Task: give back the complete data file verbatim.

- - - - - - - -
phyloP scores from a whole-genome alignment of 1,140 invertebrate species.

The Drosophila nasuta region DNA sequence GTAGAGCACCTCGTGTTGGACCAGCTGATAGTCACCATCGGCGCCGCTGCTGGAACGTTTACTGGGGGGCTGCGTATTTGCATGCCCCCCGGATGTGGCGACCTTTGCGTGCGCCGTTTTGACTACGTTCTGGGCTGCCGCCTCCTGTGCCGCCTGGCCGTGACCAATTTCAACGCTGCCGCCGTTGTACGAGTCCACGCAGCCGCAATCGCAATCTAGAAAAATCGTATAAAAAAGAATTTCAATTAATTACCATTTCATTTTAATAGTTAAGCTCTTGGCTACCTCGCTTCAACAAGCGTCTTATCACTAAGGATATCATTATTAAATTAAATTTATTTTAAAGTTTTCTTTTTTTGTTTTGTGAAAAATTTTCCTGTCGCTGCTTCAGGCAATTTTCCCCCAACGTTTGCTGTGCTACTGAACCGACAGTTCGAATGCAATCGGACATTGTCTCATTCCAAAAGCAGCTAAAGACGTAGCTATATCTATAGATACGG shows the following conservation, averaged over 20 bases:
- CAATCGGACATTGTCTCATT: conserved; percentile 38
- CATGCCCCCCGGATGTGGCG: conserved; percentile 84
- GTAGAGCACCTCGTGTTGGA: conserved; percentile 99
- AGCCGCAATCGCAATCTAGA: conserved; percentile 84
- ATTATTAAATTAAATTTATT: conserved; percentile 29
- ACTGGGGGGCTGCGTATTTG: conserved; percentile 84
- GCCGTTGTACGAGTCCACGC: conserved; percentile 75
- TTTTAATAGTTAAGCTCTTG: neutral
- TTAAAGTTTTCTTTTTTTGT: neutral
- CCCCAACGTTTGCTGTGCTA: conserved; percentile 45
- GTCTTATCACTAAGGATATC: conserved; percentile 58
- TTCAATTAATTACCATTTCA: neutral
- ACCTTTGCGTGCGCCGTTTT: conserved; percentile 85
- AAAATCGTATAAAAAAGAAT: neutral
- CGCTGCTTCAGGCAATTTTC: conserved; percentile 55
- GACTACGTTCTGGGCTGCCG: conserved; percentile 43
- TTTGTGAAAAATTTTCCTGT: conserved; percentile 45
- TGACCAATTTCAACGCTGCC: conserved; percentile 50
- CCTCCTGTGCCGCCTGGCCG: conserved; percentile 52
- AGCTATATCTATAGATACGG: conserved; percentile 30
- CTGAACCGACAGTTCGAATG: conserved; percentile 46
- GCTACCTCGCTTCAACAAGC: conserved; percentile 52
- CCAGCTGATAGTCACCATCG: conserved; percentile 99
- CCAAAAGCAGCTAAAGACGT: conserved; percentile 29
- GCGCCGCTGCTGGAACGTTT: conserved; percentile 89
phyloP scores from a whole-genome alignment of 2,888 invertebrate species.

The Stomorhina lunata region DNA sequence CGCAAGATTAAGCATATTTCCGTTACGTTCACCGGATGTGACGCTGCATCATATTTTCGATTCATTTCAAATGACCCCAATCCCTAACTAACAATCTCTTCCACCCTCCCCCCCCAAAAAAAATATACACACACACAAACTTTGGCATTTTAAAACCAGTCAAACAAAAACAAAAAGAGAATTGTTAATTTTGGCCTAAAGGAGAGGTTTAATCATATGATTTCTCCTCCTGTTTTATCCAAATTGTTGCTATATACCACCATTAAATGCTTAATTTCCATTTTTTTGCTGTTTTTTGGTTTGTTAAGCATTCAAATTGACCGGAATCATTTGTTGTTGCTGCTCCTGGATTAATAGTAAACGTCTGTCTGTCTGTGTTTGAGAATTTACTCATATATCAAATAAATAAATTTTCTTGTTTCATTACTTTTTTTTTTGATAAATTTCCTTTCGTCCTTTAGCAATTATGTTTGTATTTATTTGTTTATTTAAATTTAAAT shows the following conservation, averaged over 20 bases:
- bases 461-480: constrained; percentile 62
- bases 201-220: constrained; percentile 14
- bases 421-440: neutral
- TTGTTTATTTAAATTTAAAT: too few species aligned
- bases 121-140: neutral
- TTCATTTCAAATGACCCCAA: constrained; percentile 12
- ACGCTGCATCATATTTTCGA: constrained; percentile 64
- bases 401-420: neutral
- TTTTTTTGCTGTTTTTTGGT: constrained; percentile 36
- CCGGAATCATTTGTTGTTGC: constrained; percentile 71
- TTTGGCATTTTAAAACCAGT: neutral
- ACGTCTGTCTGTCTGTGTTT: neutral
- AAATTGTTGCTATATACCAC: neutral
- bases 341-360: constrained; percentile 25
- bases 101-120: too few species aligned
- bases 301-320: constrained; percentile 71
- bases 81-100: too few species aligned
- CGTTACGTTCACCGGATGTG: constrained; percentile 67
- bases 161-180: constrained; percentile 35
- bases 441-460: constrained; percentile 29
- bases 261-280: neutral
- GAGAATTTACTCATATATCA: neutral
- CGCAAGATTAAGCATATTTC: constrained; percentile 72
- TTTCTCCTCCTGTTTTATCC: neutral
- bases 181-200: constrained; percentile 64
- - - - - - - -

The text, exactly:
phyloP scores from a whole-genome alignment of 1,140 invertebrate species.

The Drosophila nasuta region DNA sequence GTAGAGCACCTCGTGTTGGACCAGCTGATAGTCACCATCGGCGCCGCTGCTGGAACGTTTACTGGGGGGCTGCGTATTTGCATGCCCCCCGGATGTGGCGACCTTTGCGTGCGCCGTTTTGACTACGTTCTGGGCTGCCGCCTCCTGTGCCGCCTGGCCGTGACCAATTTCAACGCTGCCGCCGTTGTACGAGTCCACGCAGCCGCAATCGCAATCTAGAAAAATCGTATAAAAAAGAATTTCAATTAATTACCATTTCATTTTAATAGTTAAGCTCTTGGCTACCTCGCTTCAACAAGCGTCTTATCACTAAGGATATCATTATTAAATTAAATTTATTTTAAAGTTTTCTTTTTTTGTTTTGTGAAAAATTTTCCTGTCGCTGCTTCAGGCAATTTTCCCCCAACGTTTGCTGTGCTACTGAACCGACAGTTCGAATGCAATCGGACATTGTCTCATTCCAAAAGCAGCTAAAGACGTAGCTATATCTATAGATACGG shows the following conservation, averaged over 20 bases:
- CAATCGGACATTGTCTCATT: conserved; percentile 38
- CATGCCCCCCGGATGTGGCG: conserved; percentile 84
- GTAGAGCACCTCGTGTTGGA: conserved; percentile 99
- AGCCGCAATCGCAATCTAGA: conserved; percentile 84
- ATTATTAAATTAAATTTATT: conserved; percentile 29
- ACTGGGGGGCTGCGTATTTG: conserved; percentile 84
- GCCGTTGTACGAGTCCACGC: conserved; percentile 75
- TTTTAATAGTTAAGCTCTTG: neutral
- TTAAAGTTTTCTTTTTTTGT: neutral
- CCCCAACGTTTGCTGTGCTA: conserved; percentile 45
- GTCTTATCACTAAGGATATC: conserved; percentile 58
- TTCAATTAATTACCATTTCA: neutral
- ACCTTTGCGTGCGCCGTTTT: conserved; percentile 85
- AAAATCGTATAAAAAAGAAT: neutral
- CGCTGCTTCAGGCAATTTTC: conserved; percentile 55
- GACTACGTTCTGGGCTGCCG: conserved; percentile 43
- TTTGTGAAAAATTTTCCTGT: conserved; percentile 45
- TGACCAATTTCAACGCTGCC: conserved; percentile 50
- CCTCCTGTGCCGCCTGGCCG: conserved; percentile 52
- AGCTATATCTATAGATACGG: conserved; percentile 30
- CTGAACCGACAGTTCGAATG: conserved; percentile 46
- GCTACCTCGCTTCAACAAGC: conserved; percentile 52
- CCAGCTGATAGTCACCATCG: conserved; percentile 99
- CCAAAAGCAGCTAAAGACGT: conserved; percentile 29
- GCGCCGCTGCTGGAACGTTT: conserved; percentile 89
phyloP scores from a whole-genome alignment of 2,888 invertebrate species.

The Stomorhina lunata region DNA sequence CGCAAGATTAAGCATATTTCCGTTACGTTCACCGGATGTGACGCTGCATCATATTTTCGATTCATTTCAAATGACCCCAATCCCTAACTAACAATCTCTTCCACCCTCCCCCCCCAAAAAAAATATACACACACACAAACTTTGGCATTTTAAAACCAGTCAAACAAAAACAAAAAGAGAATTGTTAATTTTGGCCTAAAGGAGAGGTTTAATCATATGATTTCTCCTCCTGTTTTATCCAAATTGTTGCTATATACCACCATTAAATGCTTAATTTCCATTTTTTTGCTGTTTTTTGGTTTGTTAAGCATTCAAATTGACCGGAATCATTTGTTGTTGCTGCTCCTGGATTAATAGTAAACGTCTGTCTGTCTGTGTTTGAGAATTTACTCATATATCAAATAAATAAATTTTCTTGTTTCATTACTTTTTTTTTTGATAAATTTCCTTTCGTCCTTTAGCAATTATGTTTGTATTTATTTGTTTATTTAAATTTAAAT shows the following conservation, averaged over 20 bases:
- bases 461-480: constrained; percentile 62
- bases 201-220: constrained; percentile 14
- bases 421-440: neutral
- TTGTTTATTTAAATTTAAAT: too few species aligned
- bases 121-140: neutral
- TTCATTTCAAATGACCCCAA: constrained; percentile 12
- ACGCTGCATCATATTTTCGA: constrained; percentile 64
- bases 401-420: neutral
- TTTTTTTGCTGTTTTTTGGT: constrained; percentile 36
- CCGGAATCATTTGTTGTTGC: constrained; percentile 71
- TTTGGCATTTTAAAACCAGT: neutral
- ACGTCTGTCTGTCTGTGTTT: neutral
- AAATTGTTGCTATATACCAC: neutral
- bases 341-360: constrained; percentile 25
- bases 101-120: too few species aligned
- bases 301-320: constrained; percentile 71
- bases 81-100: too few species aligned
- CGTTACGTTCACCGGATGTG: constrained; percentile 67
- bases 161-180: constrained; percentile 35
- bases 441-460: constrained; percentile 29
- bases 261-280: neutral
- GAGAATTTACTCATATATCA: neutral
- CGCAAGATTAAGCATATTTC: constrained; percentile 72
- TTTCTCCTCCTGTTTTATCC: neutral
- bases 181-200: constrained; percentile 64